I firmly believe that all of these can happen if our leaders and everyone else involved will respect the indigenous peoples` right to their ancestral domain and to self-determination. It has always been said that for our indigenous peoples, LAND IS LIFE. A phrase emphasized countless times, yet, those who wield power are willing to do everything to fill their insatiable greed even if it would spell death to indigenous peoples. These people can`t seem to understand the significance of the land they are trying to conquer those inhabiting it. The land is where indigenous peoples are rooted. It is where they were born and raised, and it will be that which will embrace them when they will die. It is the land owned by the future generation. That is why indigenous peoples struggle so much to protect their ancestral lands because they want to give the next generation a better world to live in.

Now, if sacrificing all of this is what our leaders call “change for the better,” obviously, the change they are referring to does not include indigenous peoples. They are treating indigenous peoples as sacrificial lambs not for the sake of the majority but for their own welfare and interest. Why build dams if we can let the river freely flow for everyone to use? Why attack development workers if you can team up with him or her in bringing better social services to the people? Why use violence to control the people if you can instead listen to their desperate cries for genuine peace and freedom? Why claim it is for the better if it is not inclusive of everyone, primarily indigenous peoples?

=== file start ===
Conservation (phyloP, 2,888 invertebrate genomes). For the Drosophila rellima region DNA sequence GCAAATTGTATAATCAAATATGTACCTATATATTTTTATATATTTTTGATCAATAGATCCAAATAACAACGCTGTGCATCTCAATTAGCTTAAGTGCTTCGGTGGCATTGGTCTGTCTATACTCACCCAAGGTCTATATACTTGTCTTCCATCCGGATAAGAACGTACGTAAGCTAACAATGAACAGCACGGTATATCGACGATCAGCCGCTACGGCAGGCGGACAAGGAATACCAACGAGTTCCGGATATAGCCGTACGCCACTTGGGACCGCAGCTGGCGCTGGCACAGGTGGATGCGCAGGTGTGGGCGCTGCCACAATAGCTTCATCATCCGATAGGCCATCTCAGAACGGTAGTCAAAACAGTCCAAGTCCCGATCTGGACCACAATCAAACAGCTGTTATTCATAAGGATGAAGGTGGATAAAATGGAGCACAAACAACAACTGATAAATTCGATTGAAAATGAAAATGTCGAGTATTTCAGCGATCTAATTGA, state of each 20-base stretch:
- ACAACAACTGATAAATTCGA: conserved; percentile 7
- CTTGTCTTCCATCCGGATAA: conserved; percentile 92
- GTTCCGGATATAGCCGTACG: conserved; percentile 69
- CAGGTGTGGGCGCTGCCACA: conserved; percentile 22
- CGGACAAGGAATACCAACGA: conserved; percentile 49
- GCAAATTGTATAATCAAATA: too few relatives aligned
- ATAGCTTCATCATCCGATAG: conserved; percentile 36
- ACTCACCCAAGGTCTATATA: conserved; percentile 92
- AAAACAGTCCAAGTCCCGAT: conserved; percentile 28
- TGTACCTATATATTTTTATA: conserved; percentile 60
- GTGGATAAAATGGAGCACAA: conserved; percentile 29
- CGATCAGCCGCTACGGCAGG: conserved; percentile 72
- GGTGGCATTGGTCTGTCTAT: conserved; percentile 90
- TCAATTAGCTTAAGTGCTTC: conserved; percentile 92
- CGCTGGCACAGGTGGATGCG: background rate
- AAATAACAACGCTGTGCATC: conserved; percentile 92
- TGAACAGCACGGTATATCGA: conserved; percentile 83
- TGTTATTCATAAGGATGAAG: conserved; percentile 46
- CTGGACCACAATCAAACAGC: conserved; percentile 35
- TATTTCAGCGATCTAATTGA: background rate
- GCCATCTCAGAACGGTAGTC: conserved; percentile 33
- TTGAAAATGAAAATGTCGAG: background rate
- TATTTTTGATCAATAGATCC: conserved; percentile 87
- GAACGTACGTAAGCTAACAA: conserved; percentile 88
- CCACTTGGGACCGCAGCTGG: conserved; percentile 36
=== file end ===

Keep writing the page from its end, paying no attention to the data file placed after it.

When money comes above everything else, above the interest of the majority of the toiling masses, no substantial change will come. Even with this, I am comforted with the knowledge that Cordillera women will never be cowed. With clenched fists, they will stand taller than ever, stronger as they empower, and bolder as they resist fascism.